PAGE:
Suppose we want to set the permissions of multiple files with the same task, just like we did before, but we want to assign each file a different permission mode. How could we do it? In a case like that, iterating over a simple list would not be enough. What we want to do is to iterate over a list of hashes. Inside each hash we specify the parameters which should be used and their values. Here is an example:

- name: Set permissions
  ansible.builtin.file:
    path: "{{ item.path }}"
    mode: "{{ item.mode }}"
  loop:
    - { path: '/foo.conf', mode: '600' }
    - { path: '/bar.conf', mode: '640' }
    - { path: '/baz.conf', mode: '640' }

Let’s take a look at what we did above. Just like in the previous example we used the loop instruction to create a loop, this time, though, we specified a list of hashes. Inside each hash we used the path and mode keys, and assigned them the appropriate values for each file.

Notice that the key names here are completely arbitrary: they should not necessarily correspond to the parameters used in the task. Inside the task itself, just as before, the value assigned at each iteration of the loop is referenced via the item variable. In this case each item would be one of the hashes we specified; to access the keys in each hash, we use a ., just like we would do to access a property of a Python object, so each time, for example, item.path will reference the value assigned to that key in the hash.

Controlling time between iterations

There could be some cases in which we want to set the amount of time which should pass between the iterations of a loop. How can we do this in a playbook? All we have to do is to use the pause directive inside the loop_control section. Here is a trivial ansible loop example in which each iteration runs 5 seconds after the previous one:

- name: Print message
  ansible.builtin.debug:
    msg: "{{ item }}"
  loop:
    - Hello
    - World
  loop_control:
    pause: 5

Keeping track of the iteration index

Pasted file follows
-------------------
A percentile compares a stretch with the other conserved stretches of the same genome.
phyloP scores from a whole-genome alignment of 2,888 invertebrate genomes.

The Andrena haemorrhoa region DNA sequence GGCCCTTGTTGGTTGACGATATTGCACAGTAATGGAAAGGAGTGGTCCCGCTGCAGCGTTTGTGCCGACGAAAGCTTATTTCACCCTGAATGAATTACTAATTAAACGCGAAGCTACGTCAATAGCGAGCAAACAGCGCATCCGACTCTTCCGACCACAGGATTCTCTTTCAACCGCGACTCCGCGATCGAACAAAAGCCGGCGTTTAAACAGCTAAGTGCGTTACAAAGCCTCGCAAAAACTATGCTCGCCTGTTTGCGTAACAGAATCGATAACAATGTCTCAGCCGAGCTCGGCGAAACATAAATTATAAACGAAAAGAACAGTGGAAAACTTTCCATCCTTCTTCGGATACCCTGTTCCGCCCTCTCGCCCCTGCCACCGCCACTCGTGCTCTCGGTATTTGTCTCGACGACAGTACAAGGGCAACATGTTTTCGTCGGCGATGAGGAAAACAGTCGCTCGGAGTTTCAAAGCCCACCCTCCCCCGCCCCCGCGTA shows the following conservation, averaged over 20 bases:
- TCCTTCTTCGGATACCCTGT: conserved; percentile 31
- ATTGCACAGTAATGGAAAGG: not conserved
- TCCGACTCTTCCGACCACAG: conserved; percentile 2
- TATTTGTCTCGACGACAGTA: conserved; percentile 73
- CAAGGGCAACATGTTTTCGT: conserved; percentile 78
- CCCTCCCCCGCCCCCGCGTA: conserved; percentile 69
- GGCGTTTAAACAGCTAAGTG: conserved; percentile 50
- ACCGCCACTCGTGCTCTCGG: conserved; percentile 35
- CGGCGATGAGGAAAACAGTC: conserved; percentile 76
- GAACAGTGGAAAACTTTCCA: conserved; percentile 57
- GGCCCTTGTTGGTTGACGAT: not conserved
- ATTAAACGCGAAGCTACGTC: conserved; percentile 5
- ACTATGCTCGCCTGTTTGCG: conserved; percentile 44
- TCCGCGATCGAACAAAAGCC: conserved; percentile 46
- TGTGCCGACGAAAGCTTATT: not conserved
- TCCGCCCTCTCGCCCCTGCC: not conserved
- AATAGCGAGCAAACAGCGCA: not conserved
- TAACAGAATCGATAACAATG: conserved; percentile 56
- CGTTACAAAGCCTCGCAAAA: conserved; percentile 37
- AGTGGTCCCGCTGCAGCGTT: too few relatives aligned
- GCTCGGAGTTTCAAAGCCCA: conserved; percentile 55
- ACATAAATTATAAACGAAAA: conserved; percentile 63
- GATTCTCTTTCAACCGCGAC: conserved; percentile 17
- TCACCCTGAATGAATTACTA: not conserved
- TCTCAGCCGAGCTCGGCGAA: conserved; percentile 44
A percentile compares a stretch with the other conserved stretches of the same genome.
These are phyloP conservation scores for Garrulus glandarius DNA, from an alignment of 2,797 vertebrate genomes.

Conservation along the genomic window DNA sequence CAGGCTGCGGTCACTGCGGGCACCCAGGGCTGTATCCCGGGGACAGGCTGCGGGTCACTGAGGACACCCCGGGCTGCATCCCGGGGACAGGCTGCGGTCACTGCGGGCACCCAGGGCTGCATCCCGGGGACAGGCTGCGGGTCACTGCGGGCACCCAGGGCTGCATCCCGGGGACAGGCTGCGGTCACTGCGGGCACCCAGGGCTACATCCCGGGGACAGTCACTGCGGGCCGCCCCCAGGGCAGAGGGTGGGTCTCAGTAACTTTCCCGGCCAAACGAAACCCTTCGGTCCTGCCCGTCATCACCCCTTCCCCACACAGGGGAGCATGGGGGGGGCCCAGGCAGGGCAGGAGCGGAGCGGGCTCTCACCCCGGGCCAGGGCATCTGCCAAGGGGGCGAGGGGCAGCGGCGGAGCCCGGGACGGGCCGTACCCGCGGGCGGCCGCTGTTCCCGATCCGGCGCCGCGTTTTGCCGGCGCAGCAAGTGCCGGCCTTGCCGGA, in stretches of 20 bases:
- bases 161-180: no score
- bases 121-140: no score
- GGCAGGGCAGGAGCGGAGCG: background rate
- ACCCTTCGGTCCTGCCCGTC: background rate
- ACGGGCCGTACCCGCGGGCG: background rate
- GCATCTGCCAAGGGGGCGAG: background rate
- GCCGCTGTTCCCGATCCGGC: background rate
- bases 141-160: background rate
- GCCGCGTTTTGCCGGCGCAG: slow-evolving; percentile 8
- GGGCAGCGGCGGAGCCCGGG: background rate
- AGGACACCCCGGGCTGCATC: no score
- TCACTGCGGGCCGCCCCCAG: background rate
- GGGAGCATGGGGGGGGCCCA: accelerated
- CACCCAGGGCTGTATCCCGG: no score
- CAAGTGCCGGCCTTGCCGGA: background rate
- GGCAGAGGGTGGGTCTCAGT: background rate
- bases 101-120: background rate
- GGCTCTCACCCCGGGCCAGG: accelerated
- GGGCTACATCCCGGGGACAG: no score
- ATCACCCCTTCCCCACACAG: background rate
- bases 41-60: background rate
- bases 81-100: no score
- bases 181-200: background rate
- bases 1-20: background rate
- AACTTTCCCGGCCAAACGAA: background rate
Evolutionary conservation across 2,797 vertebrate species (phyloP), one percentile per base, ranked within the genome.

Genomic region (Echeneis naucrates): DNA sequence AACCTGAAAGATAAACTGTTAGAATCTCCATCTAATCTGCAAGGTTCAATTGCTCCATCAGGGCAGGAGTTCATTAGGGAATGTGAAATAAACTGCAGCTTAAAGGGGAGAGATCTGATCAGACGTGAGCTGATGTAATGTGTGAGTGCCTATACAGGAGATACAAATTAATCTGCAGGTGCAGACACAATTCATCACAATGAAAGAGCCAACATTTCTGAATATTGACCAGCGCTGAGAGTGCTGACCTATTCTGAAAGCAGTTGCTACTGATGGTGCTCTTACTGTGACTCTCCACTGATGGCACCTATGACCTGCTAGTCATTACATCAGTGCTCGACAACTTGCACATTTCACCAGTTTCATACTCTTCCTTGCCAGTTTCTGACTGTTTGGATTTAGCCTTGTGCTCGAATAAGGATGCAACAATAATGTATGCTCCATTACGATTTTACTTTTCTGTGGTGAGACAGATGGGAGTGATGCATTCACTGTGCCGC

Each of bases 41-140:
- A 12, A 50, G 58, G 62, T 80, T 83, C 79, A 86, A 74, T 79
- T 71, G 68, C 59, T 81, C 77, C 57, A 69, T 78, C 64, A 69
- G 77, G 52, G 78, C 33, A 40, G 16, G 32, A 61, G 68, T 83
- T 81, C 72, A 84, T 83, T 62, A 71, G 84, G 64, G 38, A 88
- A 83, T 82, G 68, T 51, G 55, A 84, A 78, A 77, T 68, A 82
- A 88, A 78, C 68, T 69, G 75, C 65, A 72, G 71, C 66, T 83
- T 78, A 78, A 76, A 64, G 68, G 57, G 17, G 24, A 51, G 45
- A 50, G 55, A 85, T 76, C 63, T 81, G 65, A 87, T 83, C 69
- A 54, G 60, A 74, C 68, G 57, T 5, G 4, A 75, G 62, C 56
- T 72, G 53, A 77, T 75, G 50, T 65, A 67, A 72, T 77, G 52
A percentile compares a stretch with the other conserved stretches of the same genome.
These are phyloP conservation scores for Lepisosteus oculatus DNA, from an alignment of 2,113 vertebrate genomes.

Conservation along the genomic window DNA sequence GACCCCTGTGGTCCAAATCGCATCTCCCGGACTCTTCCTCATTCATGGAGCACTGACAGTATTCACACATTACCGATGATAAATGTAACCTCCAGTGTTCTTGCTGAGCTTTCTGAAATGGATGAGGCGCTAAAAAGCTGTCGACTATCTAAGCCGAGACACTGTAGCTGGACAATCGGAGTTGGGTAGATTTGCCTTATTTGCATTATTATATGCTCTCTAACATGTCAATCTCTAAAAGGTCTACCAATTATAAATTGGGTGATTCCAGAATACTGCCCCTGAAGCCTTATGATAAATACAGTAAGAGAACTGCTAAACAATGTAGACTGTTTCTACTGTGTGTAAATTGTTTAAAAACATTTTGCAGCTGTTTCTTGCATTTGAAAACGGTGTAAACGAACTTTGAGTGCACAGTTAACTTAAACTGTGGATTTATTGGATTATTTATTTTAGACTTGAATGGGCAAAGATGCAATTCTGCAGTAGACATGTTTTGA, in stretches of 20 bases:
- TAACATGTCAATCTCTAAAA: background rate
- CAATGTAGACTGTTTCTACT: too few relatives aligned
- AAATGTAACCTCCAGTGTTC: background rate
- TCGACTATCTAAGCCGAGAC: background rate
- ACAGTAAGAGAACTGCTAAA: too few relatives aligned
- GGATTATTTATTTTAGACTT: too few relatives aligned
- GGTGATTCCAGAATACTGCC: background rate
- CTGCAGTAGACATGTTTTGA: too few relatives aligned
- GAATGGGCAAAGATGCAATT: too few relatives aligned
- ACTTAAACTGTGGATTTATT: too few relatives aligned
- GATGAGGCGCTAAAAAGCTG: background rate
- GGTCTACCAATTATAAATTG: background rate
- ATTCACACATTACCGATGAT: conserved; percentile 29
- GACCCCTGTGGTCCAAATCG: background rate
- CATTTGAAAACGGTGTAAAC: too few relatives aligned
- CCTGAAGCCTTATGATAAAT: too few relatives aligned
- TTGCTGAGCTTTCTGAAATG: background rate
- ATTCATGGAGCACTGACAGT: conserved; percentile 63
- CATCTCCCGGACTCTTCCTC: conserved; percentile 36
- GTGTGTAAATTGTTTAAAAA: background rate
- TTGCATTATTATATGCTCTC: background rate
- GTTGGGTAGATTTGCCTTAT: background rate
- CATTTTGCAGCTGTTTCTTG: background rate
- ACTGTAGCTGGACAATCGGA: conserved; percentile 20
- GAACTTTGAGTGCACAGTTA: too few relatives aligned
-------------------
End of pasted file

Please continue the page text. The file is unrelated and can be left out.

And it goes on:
Just like we did in the previous example we can use the loop_control section to keep track of the loop iteration count. All we have to do is to use the index_var directive. The variable we specify as value to this directive will contain the index of the current iteration (zero-based). Here is an example:

- name: Print message
  ansible.builtin.debug:
    msg: "The item is {{ item }} and loop index is {{ i }}"
  loop:
    - hello
    - world
  loop_control:
    index_var: i


The task we defined in the above example is very trivial and has not a real use; however, it could be useful to display how the iteration index is increased. If we execute it, we obtain the following output:

TASK [Print message] ***********************************************************
ok: [localhost] => (item=Hello) => {
    "msg": "The item is Hello and loop index is 0"
}
ok: [localhost] => (item=World) => {
    "msg": "The item is World and loop index is 1"
}

Conclusions

In this article we learned the basic usage of loops inside Ansible playbooks and readers were provided some introductory Ansible loops examples. We saw how to iterate over a simple list of items and over a list of hashes, each one containing a set of key-value pairs.

We also saw how to specify how much seconds should pass between each iteration of a loop, and how to keep track of the iteration index in a variable using the loop_control section and, respectively, the pause and index_var directives. Here we barely scratched the surface of what is possible to achieve with loops. For a more in depth knowledge please consult the official Ansible documentation!